Part II of "Do The Inuit Know Something That North Carolinians Don't?"
In a previous post, we contrasted North Carolina's leaders' silencing of climate science in favor of coastal development, to the adaptations of the Inuit, who are dealing with scarcer food, weakening tundra that makes hunting treacherous, and melting moraines crashing through their towns. Of course this climate change narrative is a bit simplistic, so it's informative to look a little more closely at some of the communities involved. Compared to the Inuit, North Carolinians have the resources to ameliorate the harsh consequences of storms, which are becoming increasingly common and ferocious with climate change. But it wasn't always that way.
Boat On The Tracks ( NJ Transit).
In August of 1893, back when storms were referred to by numbers, that year's "Hurricane 2" struck the South Carolina coast. Raking over the barrier islands, it moved on through North Carolina before heading up the East coast. In South Carolina, at least 2,000 people died, more than 30,000 homes were lost, and hundreds of thousands were left homeless, displaced, starving, and sick. There was no such thing as "disaster relief", so help was not on the way. The impoverished post-bellum nation couldn't help the Sea Island settlers, mostly poor African-Americans. Finally in October, Clara Barton stepped in with her newly founded Red Cross and began a ten month relief effort -- fledgling compared to what we think of disaster relief today. The economic impact on the islands and coastal region from what's now called the Sea Islands Hurricane lasted decades.
Now, over a century later, economics demands that communities recover more quickly than in Clara Barton's day. Our ability to predict storms, mop-up, and rebuild has vastly improved. Necessarily so, as storm after storm hammers the East Coast, eroding beaches, carving out new water inlets, and smashing man-made structures to bits. We efficiently patch things back up and continue on as we were. Devastated coastal communities assume large-scale aid of the sort that only organizations like the Federal Emergency Management Agency (FEMA) can provide.
Topsail Island, North Carolina
Among the increasing hazards of climate change in the US, scientists predict more storms and rising sea levels. Since the US has 95,000 miles of coastline, their predictions demand attention. However, some businesses and states like North Carolina insist that global warming doesn't exist. They deny rising seas and carbon emissions, then act as if emissions don't need to be curbed, as if storms aren't perilous. They march forward, business as usual. This denial obviously helps the auto and energy industries, and perhaps less obviously, tourism and housing development.
North Carolina has the sixth largest coastline in the US, a boon for development and tourism but a total bust in storms. Barrier islands like Topsail Island are particularly vulnerable. Until the mid-20th century the island was basically uninhabited, used for years to graze herd animals, then as a military missile practice zone before being turned over for private development in the mid-20th century. A burgeoning tourist industry now brags that it's a relaxing island with an exciting past. Supposedly it was named "Topsail Island" because once upon a time the topsails of pirate vessels could be seen from the beaches. But these myths of past excitement probably pale to the future excitement that's in store for Topsail Island.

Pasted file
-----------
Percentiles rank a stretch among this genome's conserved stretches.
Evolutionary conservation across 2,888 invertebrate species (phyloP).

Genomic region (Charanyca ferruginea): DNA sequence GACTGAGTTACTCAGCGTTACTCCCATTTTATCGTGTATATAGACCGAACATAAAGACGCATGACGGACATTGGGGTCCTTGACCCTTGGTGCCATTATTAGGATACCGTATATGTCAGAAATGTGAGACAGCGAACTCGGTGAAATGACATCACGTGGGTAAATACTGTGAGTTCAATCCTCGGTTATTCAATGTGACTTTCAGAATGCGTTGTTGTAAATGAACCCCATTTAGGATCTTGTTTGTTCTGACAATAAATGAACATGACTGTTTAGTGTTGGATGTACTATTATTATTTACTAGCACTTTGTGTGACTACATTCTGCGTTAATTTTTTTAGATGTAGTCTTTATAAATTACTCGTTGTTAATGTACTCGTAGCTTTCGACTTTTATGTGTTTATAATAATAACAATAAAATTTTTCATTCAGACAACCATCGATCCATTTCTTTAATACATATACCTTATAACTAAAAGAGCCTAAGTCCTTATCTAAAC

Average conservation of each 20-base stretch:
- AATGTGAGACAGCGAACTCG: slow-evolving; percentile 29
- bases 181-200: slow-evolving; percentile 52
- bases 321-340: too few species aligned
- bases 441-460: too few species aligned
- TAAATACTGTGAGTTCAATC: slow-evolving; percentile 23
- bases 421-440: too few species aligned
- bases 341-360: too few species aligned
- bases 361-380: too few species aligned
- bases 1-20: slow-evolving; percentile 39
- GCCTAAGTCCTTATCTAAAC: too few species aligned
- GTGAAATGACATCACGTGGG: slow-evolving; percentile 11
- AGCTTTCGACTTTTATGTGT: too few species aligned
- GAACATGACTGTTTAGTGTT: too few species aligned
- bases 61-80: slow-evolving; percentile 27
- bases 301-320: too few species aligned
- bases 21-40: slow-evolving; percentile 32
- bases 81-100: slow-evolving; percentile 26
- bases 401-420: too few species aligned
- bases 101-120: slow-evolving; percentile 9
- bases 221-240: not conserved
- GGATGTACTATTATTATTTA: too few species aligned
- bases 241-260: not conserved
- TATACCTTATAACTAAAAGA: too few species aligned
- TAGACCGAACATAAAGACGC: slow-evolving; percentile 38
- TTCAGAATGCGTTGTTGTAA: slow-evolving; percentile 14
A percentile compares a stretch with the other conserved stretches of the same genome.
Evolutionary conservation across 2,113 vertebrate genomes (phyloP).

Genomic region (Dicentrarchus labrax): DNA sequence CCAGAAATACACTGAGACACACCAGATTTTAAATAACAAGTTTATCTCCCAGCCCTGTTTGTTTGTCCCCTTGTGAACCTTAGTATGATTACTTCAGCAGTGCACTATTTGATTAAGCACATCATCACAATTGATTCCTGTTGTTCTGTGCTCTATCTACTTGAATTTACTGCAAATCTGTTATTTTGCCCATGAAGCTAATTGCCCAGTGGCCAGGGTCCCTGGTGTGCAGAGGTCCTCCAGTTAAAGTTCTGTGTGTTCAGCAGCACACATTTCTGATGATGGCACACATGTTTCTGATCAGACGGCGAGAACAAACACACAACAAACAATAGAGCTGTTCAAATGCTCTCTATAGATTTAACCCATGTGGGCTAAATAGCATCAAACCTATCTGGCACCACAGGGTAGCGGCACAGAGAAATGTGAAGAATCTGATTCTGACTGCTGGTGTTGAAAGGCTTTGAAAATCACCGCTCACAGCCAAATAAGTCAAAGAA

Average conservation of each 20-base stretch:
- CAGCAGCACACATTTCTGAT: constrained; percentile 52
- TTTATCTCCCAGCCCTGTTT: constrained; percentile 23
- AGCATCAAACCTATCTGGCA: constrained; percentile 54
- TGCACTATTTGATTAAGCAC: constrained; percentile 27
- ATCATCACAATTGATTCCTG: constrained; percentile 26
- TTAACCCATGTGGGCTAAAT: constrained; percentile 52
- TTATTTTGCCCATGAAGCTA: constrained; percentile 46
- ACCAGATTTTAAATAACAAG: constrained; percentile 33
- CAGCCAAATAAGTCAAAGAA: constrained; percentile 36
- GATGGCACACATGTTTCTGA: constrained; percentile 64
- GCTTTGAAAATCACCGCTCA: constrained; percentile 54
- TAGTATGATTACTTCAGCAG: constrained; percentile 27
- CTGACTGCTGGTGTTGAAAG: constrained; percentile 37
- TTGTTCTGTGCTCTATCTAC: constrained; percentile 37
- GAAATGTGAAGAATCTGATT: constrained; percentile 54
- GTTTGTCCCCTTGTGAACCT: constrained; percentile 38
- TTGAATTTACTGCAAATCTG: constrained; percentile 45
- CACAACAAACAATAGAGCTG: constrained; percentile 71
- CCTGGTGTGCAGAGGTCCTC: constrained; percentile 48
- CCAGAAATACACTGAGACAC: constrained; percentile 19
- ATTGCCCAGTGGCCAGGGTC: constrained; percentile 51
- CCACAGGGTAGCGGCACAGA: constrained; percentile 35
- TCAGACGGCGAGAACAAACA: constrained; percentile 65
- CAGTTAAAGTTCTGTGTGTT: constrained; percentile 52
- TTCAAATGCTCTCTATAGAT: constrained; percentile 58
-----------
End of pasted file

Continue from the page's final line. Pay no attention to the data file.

Since the 1980's, people have accelerated building and rebuilding of homes and businesses despite all evidence that if the storms had their way the island might just wash away. During Hurricane Irene, Topsail Island lost a third of its beach area. While it's a popular tourist destination, it's now also a poster-child for disasters and costly beach redevelopment, and even a field-trip destination for college biology classes studying the results of perennial beach erosion and reconstruction. Beach owners in the most exposed town, North Topsail Beach, lose 2-3 feet of beach per year and scientists have dubbed the town "the most hazardous [community] on the East coast" because of its precarious geography.
Beach Renourishment - Costly...Futile?
As we all know given the recent battles over Superstorm Sandy aid, storms are costly. In 1989 Hurricane Hugo cost the U.S. ~$5.1 billion. Hurricane Floyd cost $4.5 billion, Tropical Storm Irene: $16.6 billion, and Superstorm Sandy is predicted to cost over $50 billion dollars. In 1996 Hurricanes Betsey, Bertha, and Fran made landfall on the North Carolina Coast and did so much damage to Topsail Island that the state considered banning construction, and one senator said that the town of North Topsail Beach should have never been more than a state park. Lucky for residents, perhaps, FEMA produced $14 million dollars of funding for federal projects, $6 million to areas that were technically not supposed to get federal money. In 1997, 217 properties on Topsail Island had been built 2 or more times, at a cost to the federal government of $!0.9 million.1